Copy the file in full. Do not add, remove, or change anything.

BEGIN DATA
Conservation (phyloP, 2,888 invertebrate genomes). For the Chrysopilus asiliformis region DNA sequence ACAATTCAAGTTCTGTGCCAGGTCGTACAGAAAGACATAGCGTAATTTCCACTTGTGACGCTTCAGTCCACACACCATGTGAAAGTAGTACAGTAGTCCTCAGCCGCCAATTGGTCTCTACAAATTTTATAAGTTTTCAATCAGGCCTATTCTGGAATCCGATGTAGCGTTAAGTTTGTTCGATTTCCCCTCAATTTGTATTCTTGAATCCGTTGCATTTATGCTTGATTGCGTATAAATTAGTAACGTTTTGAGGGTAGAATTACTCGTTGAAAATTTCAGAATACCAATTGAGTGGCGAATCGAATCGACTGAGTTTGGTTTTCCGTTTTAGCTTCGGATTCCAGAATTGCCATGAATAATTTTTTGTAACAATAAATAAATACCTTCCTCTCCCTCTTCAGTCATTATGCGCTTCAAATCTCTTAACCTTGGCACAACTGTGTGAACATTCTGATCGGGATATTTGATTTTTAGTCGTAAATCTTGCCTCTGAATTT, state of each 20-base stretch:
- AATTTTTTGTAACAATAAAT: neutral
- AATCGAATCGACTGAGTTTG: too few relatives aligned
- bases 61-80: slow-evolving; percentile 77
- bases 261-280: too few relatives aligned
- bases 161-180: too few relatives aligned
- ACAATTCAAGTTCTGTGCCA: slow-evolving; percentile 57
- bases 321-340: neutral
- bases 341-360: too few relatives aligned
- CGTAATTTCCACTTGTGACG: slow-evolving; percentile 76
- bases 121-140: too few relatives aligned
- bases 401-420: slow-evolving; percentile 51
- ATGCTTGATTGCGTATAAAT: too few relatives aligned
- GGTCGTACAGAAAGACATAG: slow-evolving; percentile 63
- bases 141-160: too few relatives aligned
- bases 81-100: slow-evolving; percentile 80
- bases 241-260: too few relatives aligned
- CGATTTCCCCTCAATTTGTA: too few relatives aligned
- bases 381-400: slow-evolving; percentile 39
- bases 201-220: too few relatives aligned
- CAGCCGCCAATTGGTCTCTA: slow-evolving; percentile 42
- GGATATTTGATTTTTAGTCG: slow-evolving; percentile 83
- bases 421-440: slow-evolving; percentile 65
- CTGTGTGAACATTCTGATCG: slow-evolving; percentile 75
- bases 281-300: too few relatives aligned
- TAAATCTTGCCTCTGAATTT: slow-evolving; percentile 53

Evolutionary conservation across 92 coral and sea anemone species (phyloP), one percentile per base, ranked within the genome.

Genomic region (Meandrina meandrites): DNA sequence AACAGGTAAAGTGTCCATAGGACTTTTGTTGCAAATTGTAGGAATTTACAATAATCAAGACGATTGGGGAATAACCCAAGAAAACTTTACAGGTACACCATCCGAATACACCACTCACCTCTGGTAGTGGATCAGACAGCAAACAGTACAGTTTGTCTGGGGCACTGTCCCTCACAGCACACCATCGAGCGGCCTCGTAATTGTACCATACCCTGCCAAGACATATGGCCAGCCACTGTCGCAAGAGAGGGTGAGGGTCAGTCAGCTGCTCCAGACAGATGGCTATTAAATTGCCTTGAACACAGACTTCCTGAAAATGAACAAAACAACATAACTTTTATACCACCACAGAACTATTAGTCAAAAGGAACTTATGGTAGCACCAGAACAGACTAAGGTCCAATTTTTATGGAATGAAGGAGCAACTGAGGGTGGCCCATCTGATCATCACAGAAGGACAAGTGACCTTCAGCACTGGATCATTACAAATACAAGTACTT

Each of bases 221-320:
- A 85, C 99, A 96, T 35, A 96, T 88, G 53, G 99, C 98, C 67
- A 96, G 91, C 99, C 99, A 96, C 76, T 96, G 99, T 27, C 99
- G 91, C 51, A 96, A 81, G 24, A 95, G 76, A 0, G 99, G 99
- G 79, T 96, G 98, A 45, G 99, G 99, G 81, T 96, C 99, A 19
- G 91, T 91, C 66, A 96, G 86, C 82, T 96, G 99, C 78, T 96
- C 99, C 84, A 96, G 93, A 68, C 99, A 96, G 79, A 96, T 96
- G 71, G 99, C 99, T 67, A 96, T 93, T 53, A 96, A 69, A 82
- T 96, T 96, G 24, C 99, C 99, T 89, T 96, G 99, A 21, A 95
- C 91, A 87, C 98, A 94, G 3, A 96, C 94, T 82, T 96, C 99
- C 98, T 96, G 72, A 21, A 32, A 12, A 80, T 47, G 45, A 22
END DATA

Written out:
Conservation (phyloP, 2,888 invertebrate genomes). For the Chrysopilus asiliformis region DNA sequence ACAATTCAAGTTCTGTGCCAGGTCGTACAGAAAGACATAGCGTAATTTCCACTTGTGACGCTTCAGTCCACACACCATGTGAAAGTAGTACAGTAGTCCTCAGCCGCCAATTGGTCTCTACAAATTTTATAAGTTTTCAATCAGGCCTATTCTGGAATCCGATGTAGCGTTAAGTTTGTTCGATTTCCCCTCAATTTGTATTCTTGAATCCGTTGCATTTATGCTTGATTGCGTATAAATTAGTAACGTTTTGAGGGTAGAATTACTCGTTGAAAATTTCAGAATACCAATTGAGTGGCGAATCGAATCGACTGAGTTTGGTTTTCCGTTTTAGCTTCGGATTCCAGAATTGCCATGAATAATTTTTTGTAACAATAAATAAATACCTTCCTCTCCCTCTTCAGTCATTATGCGCTTCAAATCTCTTAACCTTGGCACAACTGTGTGAACATTCTGATCGGGATATTTGATTTTTAGTCGTAAATCTTGCCTCTGAATTT, state of each 20-base stretch:
- AATTTTTTGTAACAATAAAT: neutral
- AATCGAATCGACTGAGTTTG: too few relatives aligned
- bases 61-80: slow-evolving; percentile 77
- bases 261-280: too few relatives aligned
- bases 161-180: too few relatives aligned
- ACAATTCAAGTTCTGTGCCA: slow-evolving; percentile 57
- bases 321-340: neutral
- bases 341-360: too few relatives aligned
- CGTAATTTCCACTTGTGACG: slow-evolving; percentile 76
- bases 121-140: too few relatives aligned
- bases 401-420: slow-evolving; percentile 51
- ATGCTTGATTGCGTATAAAT: too few relatives aligned
- GGTCGTACAGAAAGACATAG: slow-evolving; percentile 63
- bases 141-160: too few relatives aligned
- bases 81-100: slow-evolving; percentile 80
- bases 241-260: too few relatives aligned
- CGATTTCCCCTCAATTTGTA: too few relatives aligned
- bases 381-400: slow-evolving; percentile 39
- bases 201-220: too few relatives aligned
- CAGCCGCCAATTGGTCTCTA: slow-evolving; percentile 42
- GGATATTTGATTTTTAGTCG: slow-evolving; percentile 83
- bases 421-440: slow-evolving; percentile 65
- CTGTGTGAACATTCTGATCG: slow-evolving; percentile 75
- bases 281-300: too few relatives aligned
- TAAATCTTGCCTCTGAATTT: slow-evolving; percentile 53

Evolutionary conservation across 92 coral and sea anemone species (phyloP), one percentile per base, ranked within the genome.

Genomic region (Meandrina meandrites): DNA sequence AACAGGTAAAGTGTCCATAGGACTTTTGTTGCAAATTGTAGGAATTTACAATAATCAAGACGATTGGGGAATAACCCAAGAAAACTTTACAGGTACACCATCCGAATACACCACTCACCTCTGGTAGTGGATCAGACAGCAAACAGTACAGTTTGTCTGGGGCACTGTCCCTCACAGCACACCATCGAGCGGCCTCGTAATTGTACCATACCCTGCCAAGACATATGGCCAGCCACTGTCGCAAGAGAGGGTGAGGGTCAGTCAGCTGCTCCAGACAGATGGCTATTAAATTGCCTTGAACACAGACTTCCTGAAAATGAACAAAACAACATAACTTTTATACCACCACAGAACTATTAGTCAAAAGGAACTTATGGTAGCACCAGAACAGACTAAGGTCCAATTTTTATGGAATGAAGGAGCAACTGAGGGTGGCCCATCTGATCATCACAGAAGGACAAGTGACCTTCAGCACTGGATCATTACAAATACAAGTACTT

Each of bases 221-320:
- A 85, C 99, A 96, T 35, A 96, T 88, G 53, G 99, C 98, C 67
- A 96, G 91, C 99, C 99, A 96, C 76, T 96, G 99, T 27, C 99
- G 91, C 51, A 96, A 81, G 24, A 95, G 76, A 0, G 99, G 99
- G 79, T 96, G 98, A 45, G 99, G 99, G 81, T 96, C 99, A 19
- G 91, T 91, C 66, A 96, G 86, C 82, T 96, G 99, C 78, T 96
- C 99, C 84, A 96, G 93, A 68, C 99, A 96, G 79, A 96, T 96
- G 71, G 99, C 99, T 67, A 96, T 93, T 53, A 96, A 69, A 82
- T 96, T 96, G 24, C 99, C 99, T 89, T 96, G 99, A 21, A 95
- C 91, A 87, C 98, A 94, G 3, A 96, C 94, T 82, T 96, C 99
- C 98, T 96, G 72, A 21, A 32, A 12, A 80, T 47, G 45, A 22